Conservation Partners Celebrate Green River Dam Removal
(courtesy of The Nature Conservancy, photos: Mike Wilkinson)
Roundhill, KY | Sept. 20, 2021 — Today, five conservation partners celebrated the largest dam removal in Kentucky history—the demolition of Lock and Dam #5 on the Green River. The Butler County event brought together The Nature Conservancy, U.S. Fish and Wildlife Service, U.S. Army Corps of Engineers, Kentucky Department of Fish and Wildlife Resources, and Kentucky Waterways Alliance.
“Kentucky’s waterways form the backbone of our commerce, transportation, and recreation, but because of the Green River Dam – which sat unused since 1951 – that important natural asset was threatened. With the completion of today’s removal, we will finally return the Green River to its original, unimpeded state and reopen a crucial portion of the Commonwealth to boaters, sportsmen, and wildlife,” said U.S. Senator Mitch McConnell. “As Senate Republican Leader and a senior member of the Senate Appropriations Committee, I was proud to collaborate with local stakeholders to champion the 2016 Water Infrastructure Improvements for the Nation Act and subsequent appropriations measures for the U.S. Fish and Wildlife Service that made this removal project possible. I look forward to continuing my work to provide Kentuckians with the clean, healthy, and free-flowing water infrastructure we deserve.”
Green River Lock and Dam #5 was built in 1933-34 at river mile 168.1 for commercial use. The U.S. Army Corps of Engineers ceased operation of the structure in 1951. Since then, the structure has been unused, creating a pooled condition in the river with lower oxygen levels, more sediment, and higher temperatures – conditions that are detrimental for aquatic life and the overall health of the river. The dam also presents a barrier to boat traffic, and a public safety hazard. Removal will address all of these challenges.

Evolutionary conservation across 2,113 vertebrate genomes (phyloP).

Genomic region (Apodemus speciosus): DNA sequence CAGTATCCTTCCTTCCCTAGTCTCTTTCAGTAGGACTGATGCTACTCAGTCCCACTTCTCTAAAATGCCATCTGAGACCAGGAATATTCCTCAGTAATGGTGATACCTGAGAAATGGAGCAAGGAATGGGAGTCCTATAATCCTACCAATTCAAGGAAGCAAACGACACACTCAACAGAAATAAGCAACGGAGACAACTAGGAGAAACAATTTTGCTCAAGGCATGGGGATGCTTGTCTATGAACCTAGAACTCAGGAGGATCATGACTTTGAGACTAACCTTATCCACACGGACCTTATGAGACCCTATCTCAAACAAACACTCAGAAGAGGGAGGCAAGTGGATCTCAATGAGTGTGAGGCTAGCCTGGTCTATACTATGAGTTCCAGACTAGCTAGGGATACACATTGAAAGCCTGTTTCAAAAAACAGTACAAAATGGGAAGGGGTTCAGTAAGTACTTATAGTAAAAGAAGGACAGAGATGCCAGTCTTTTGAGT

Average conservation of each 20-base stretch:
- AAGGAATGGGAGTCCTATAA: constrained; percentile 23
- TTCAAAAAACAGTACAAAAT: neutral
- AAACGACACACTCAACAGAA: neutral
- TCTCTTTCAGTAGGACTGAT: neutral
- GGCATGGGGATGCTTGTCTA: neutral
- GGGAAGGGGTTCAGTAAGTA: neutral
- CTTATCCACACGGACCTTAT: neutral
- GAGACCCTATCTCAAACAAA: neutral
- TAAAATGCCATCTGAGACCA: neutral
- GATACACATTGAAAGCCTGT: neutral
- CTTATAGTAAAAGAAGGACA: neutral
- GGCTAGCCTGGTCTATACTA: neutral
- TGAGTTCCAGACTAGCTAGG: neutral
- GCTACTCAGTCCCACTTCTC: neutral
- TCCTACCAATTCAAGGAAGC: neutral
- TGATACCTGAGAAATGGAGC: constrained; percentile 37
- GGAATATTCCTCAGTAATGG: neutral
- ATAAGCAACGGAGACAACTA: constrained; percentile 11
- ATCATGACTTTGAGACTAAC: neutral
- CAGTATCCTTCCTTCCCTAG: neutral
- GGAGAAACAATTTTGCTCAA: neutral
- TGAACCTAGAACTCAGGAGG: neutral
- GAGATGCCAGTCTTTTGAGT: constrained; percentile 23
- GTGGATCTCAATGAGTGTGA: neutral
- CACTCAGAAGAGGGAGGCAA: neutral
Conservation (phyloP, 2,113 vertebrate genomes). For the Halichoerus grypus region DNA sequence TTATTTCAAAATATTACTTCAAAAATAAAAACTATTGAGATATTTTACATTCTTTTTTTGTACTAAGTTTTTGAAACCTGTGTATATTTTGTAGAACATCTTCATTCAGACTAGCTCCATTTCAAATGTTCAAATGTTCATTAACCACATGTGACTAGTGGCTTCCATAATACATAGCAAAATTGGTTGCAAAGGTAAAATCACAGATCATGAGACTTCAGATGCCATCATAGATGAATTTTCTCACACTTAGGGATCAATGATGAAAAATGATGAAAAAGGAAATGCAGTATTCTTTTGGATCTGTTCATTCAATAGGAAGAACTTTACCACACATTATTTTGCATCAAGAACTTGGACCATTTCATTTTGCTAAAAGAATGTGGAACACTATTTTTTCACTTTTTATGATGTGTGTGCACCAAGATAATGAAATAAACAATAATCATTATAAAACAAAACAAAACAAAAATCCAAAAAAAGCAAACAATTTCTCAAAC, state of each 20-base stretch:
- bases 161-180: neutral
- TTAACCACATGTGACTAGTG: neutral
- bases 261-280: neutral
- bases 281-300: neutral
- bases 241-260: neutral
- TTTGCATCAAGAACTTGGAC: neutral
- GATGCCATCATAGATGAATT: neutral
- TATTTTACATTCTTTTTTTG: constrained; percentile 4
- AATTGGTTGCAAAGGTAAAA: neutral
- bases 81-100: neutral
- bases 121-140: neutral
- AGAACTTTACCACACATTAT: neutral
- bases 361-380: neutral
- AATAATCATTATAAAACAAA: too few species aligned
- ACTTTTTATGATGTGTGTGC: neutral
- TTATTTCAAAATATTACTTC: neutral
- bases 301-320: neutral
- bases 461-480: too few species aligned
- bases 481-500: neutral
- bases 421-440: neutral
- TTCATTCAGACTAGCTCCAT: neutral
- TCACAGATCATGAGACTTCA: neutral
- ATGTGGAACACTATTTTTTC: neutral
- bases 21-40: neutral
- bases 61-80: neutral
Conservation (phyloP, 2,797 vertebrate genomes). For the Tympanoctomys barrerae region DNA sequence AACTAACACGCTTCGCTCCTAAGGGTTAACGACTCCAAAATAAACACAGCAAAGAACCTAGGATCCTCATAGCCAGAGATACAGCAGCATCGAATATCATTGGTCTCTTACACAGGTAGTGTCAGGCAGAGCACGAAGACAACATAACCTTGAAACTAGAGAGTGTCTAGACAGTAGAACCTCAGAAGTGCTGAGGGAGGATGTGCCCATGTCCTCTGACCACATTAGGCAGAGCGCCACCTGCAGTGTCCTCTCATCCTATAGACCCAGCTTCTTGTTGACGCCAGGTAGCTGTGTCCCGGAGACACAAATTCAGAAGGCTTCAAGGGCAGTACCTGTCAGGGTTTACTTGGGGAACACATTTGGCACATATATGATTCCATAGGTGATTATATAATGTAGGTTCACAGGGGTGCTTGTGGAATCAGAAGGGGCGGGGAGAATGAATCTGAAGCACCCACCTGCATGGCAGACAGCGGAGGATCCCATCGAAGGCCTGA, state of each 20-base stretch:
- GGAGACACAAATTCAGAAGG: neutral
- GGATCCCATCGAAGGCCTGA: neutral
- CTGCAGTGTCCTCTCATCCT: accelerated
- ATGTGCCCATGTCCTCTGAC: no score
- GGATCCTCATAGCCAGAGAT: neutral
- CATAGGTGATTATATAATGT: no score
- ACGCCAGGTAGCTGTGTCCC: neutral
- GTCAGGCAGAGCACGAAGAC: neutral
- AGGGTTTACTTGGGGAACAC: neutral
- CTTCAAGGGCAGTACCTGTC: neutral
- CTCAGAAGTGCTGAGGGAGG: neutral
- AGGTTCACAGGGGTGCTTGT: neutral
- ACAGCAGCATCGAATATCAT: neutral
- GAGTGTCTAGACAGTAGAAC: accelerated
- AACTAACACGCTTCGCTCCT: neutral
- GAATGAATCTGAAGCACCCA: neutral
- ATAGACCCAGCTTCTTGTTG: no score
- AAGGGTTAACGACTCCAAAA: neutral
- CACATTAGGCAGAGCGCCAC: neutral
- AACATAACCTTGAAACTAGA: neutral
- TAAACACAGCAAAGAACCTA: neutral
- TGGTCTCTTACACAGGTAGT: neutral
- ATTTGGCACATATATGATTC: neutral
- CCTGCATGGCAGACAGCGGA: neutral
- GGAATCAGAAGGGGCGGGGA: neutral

“Removal of Lock and Dam #5 represents a triple win – a healthier, more accessible, and safer Green River,” said David Phemister, state director for The Nature Conservancy in Kentucky. “The largest dam removal in Kentucky’s history, this project is thanks to the hard work and leadership of many folks over more than seven years. We thank all involved, especially Senator McConnell, for delivering this win to the river and the local communities.”
The Green River is one of the most biodiverse rivers in the country, with more than 150 fish species and more than 70 species of mussels, including 43 endemic species—found nowhere else in the world. Imperiled species found in the Green River include nine endangered mussel species and one endangered freshwater shrimp (the Kentucky cave shrimp). The overall fishery will improve after the dam removal, including for highly sought-after gamefish such as smallmouth bass, rock bass, and muskellunge.
“We are excited to partner with the U.S. Fish and Wildlife Service and The Nature Conservancy on the removal of Green River Lock and Dam #5,” said U.S. Army Corps of Engineers Louisville District Commander Col. Eric D. Crispino. “This project will restore the natural flow to this portion of the Green River, the most environmentally diverse river in the inland navigation system, as well as support our ecosystem restoration mission. This project illustrates the concepts of partnerships and revolutionizing the U.S. Army Corps of Engineers, two priorities of the Chief of Engineers. The Louisville District is proud to be part of the partnership and we look forward to seeing the Green River free flowing again in a couple of months.”
Removal of the dam was made possible and specifically called for in the Water Infrastructure Improvements for the Nation Act or “WIIN,” championed by Senator McConnell in 2016. The $4.6 million dam removal is funded by the U.S. Fish and Wildlife Service National Fish Passage Program. Removal of the dam will restore free-flowing conditions to 73 miles of the Green River.
"Every time we remove one of these old structures, we're making connections,” said Leopoldo “Leo” Miranda-Castro, Director of the U.S. Fish and Wildlife Service’s South Atlantic, Gulf and Mississippi Basin Regions. “We’re connecting all sorts of species – fish, birds, plants and human beings – to a healthier environment. We’re connecting the river to its traditional path, too. As I mentioned when I last visited the site, it looks like a great fishing spot. So we’re connecting anglers to better fishing.”
The dam removal began in late June and is expected to continue through October. The dam is being removed by experienced dam removal personnel at the U.S. Fish and Wildlife Service, the Aquatic Habitat Restoration Team.